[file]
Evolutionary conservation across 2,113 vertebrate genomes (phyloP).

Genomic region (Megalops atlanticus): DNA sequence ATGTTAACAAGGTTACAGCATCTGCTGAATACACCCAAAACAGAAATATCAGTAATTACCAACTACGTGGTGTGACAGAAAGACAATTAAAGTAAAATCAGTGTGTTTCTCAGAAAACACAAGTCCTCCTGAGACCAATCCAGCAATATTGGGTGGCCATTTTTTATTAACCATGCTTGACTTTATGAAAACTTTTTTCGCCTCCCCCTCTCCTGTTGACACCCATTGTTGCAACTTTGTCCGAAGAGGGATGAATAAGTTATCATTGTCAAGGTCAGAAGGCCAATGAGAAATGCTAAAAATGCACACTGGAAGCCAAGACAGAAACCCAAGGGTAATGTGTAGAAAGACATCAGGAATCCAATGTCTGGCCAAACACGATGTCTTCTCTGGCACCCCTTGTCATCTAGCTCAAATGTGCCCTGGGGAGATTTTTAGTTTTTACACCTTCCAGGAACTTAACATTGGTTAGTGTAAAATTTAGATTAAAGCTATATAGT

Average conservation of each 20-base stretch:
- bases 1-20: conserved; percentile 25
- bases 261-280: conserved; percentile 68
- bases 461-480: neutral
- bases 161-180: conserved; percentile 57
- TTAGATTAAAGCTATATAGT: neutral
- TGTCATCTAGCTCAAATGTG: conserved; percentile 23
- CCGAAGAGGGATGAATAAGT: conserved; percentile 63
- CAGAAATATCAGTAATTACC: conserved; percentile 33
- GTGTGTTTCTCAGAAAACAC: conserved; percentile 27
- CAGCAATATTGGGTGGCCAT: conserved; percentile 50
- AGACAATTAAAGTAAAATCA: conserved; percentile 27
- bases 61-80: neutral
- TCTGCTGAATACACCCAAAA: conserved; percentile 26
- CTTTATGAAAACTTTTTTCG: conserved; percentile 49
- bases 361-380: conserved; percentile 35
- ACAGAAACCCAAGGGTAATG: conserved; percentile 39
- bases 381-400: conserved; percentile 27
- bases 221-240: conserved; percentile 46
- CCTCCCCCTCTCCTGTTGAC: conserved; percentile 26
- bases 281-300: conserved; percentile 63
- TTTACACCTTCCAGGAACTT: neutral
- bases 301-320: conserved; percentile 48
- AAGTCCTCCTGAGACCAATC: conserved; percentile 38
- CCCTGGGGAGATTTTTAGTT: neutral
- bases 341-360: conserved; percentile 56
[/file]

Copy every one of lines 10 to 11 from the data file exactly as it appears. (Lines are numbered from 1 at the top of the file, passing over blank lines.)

- CCGAAGAGGGATGAATAAGT: conserved; percentile 63
- CAGAAATATCAGTAATTACC: conserved; percentile 33